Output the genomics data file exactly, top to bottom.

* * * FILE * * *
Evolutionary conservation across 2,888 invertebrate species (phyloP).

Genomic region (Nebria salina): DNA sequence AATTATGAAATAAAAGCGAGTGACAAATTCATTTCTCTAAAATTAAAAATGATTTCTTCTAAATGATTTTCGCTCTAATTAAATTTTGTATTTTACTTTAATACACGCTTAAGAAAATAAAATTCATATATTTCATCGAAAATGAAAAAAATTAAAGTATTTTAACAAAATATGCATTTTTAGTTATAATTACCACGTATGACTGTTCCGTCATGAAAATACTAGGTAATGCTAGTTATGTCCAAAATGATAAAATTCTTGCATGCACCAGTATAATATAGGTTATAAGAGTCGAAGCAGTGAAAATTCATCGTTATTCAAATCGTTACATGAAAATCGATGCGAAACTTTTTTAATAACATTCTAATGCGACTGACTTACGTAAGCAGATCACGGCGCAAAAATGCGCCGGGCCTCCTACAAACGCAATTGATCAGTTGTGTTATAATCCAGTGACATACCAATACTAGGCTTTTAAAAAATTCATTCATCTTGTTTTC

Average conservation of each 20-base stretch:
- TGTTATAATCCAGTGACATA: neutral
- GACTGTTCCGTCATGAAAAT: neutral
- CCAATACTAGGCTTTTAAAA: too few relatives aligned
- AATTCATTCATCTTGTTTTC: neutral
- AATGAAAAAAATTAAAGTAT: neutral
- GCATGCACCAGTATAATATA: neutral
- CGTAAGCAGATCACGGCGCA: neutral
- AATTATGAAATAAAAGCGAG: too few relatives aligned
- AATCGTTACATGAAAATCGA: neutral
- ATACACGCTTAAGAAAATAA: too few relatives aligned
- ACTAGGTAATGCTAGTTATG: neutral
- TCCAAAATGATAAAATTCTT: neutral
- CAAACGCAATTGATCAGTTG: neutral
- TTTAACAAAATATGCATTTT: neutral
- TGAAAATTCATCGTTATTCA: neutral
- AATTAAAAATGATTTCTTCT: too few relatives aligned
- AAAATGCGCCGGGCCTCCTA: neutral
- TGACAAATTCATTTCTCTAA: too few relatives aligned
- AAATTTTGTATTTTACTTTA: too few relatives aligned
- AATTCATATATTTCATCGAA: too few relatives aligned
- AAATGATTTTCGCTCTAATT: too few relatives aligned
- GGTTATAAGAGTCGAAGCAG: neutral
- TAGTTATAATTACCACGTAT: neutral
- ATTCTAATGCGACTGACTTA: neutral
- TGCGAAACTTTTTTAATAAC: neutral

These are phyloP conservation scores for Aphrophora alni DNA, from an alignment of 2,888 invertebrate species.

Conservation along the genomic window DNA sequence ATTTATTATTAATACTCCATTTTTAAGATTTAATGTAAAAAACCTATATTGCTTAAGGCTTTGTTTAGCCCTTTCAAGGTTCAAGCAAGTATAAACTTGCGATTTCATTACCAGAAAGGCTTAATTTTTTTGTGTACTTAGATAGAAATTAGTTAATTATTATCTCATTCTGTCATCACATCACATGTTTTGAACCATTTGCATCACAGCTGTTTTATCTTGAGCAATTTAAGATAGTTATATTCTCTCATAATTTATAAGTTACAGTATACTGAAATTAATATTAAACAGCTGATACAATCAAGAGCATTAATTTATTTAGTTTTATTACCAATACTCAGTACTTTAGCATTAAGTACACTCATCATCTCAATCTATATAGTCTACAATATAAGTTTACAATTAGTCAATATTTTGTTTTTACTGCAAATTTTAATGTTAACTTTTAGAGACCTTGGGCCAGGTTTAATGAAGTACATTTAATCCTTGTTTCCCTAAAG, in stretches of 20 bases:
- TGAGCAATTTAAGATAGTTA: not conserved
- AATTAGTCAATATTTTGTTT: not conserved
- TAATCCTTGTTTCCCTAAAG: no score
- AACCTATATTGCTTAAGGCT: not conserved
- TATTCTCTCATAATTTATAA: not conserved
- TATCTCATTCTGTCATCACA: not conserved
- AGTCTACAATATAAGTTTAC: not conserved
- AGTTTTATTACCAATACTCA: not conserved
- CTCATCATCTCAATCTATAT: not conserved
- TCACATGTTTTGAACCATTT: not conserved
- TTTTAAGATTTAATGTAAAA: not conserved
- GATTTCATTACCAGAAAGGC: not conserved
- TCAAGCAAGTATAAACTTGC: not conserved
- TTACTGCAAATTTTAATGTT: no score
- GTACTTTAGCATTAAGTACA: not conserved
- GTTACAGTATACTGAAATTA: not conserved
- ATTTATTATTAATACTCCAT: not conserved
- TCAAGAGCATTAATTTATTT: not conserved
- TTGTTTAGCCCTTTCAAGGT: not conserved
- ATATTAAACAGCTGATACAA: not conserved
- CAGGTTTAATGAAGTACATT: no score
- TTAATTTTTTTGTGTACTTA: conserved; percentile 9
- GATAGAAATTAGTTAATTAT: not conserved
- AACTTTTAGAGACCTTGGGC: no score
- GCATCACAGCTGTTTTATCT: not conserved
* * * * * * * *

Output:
Evolutionary conservation across 2,888 invertebrate species (phyloP).

Genomic region (Nebria salina): DNA sequence AATTATGAAATAAAAGCGAGTGACAAATTCATTTCTCTAAAATTAAAAATGATTTCTTCTAAATGATTTTCGCTCTAATTAAATTTTGTATTTTACTTTAATACACGCTTAAGAAAATAAAATTCATATATTTCATCGAAAATGAAAAAAATTAAAGTATTTTAACAAAATATGCATTTTTAGTTATAATTACCACGTATGACTGTTCCGTCATGAAAATACTAGGTAATGCTAGTTATGTCCAAAATGATAAAATTCTTGCATGCACCAGTATAATATAGGTTATAAGAGTCGAAGCAGTGAAAATTCATCGTTATTCAAATCGTTACATGAAAATCGATGCGAAACTTTTTTAATAACATTCTAATGCGACTGACTTACGTAAGCAGATCACGGCGCAAAAATGCGCCGGGCCTCCTACAAACGCAATTGATCAGTTGTGTTATAATCCAGTGACATACCAATACTAGGCTTTTAAAAAATTCATTCATCTTGTTTTC

Average conservation of each 20-base stretch:
- TGTTATAATCCAGTGACATA: neutral
- GACTGTTCCGTCATGAAAAT: neutral
- CCAATACTAGGCTTTTAAAA: too few relatives aligned
- AATTCATTCATCTTGTTTTC: neutral
- AATGAAAAAAATTAAAGTAT: neutral
- GCATGCACCAGTATAATATA: neutral
- CGTAAGCAGATCACGGCGCA: neutral
- AATTATGAAATAAAAGCGAG: too few relatives aligned
- AATCGTTACATGAAAATCGA: neutral
- ATACACGCTTAAGAAAATAA: too few relatives aligned
- ACTAGGTAATGCTAGTTATG: neutral
- TCCAAAATGATAAAATTCTT: neutral
- CAAACGCAATTGATCAGTTG: neutral
- TTTAACAAAATATGCATTTT: neutral
- TGAAAATTCATCGTTATTCA: neutral
- AATTAAAAATGATTTCTTCT: too few relatives aligned
- AAAATGCGCCGGGCCTCCTA: neutral
- TGACAAATTCATTTCTCTAA: too few relatives aligned
- AAATTTTGTATTTTACTTTA: too few relatives aligned
- AATTCATATATTTCATCGAA: too few relatives aligned
- AAATGATTTTCGCTCTAATT: too few relatives aligned
- GGTTATAAGAGTCGAAGCAG: neutral
- TAGTTATAATTACCACGTAT: neutral
- ATTCTAATGCGACTGACTTA: neutral
- TGCGAAACTTTTTTAATAAC: neutral

These are phyloP conservation scores for Aphrophora alni DNA, from an alignment of 2,888 invertebrate species.

Conservation along the genomic window DNA sequence ATTTATTATTAATACTCCATTTTTAAGATTTAATGTAAAAAACCTATATTGCTTAAGGCTTTGTTTAGCCCTTTCAAGGTTCAAGCAAGTATAAACTTGCGATTTCATTACCAGAAAGGCTTAATTTTTTTGTGTACTTAGATAGAAATTAGTTAATTATTATCTCATTCTGTCATCACATCACATGTTTTGAACCATTTGCATCACAGCTGTTTTATCTTGAGCAATTTAAGATAGTTATATTCTCTCATAATTTATAAGTTACAGTATACTGAAATTAATATTAAACAGCTGATACAATCAAGAGCATTAATTTATTTAGTTTTATTACCAATACTCAGTACTTTAGCATTAAGTACACTCATCATCTCAATCTATATAGTCTACAATATAAGTTTACAATTAGTCAATATTTTGTTTTTACTGCAAATTTTAATGTTAACTTTTAGAGACCTTGGGCCAGGTTTAATGAAGTACATTTAATCCTTGTTTCCCTAAAG, in stretches of 20 bases:
- TGAGCAATTTAAGATAGTTA: not conserved
- AATTAGTCAATATTTTGTTT: not conserved
- TAATCCTTGTTTCCCTAAAG: no score
- AACCTATATTGCTTAAGGCT: not conserved
- TATTCTCTCATAATTTATAA: not conserved
- TATCTCATTCTGTCATCACA: not conserved
- AGTCTACAATATAAGTTTAC: not conserved
- AGTTTTATTACCAATACTCA: not conserved
- CTCATCATCTCAATCTATAT: not conserved
- TCACATGTTTTGAACCATTT: not conserved
- TTTTAAGATTTAATGTAAAA: not conserved
- GATTTCATTACCAGAAAGGC: not conserved
- TCAAGCAAGTATAAACTTGC: not conserved
- TTACTGCAAATTTTAATGTT: no score
- GTACTTTAGCATTAAGTACA: not conserved
- GTTACAGTATACTGAAATTA: not conserved
- ATTTATTATTAATACTCCAT: not conserved
- TCAAGAGCATTAATTTATTT: not conserved
- TTGTTTAGCCCTTTCAAGGT: not conserved
- ATATTAAACAGCTGATACAA: not conserved
- CAGGTTTAATGAAGTACATT: no score
- TTAATTTTTTTGTGTACTTA: conserved; percentile 9
- GATAGAAATTAGTTAATTAT: not conserved
- AACTTTTAGAGACCTTGGGC: no score
- GCATCACAGCTGTTTTATCT: not conserved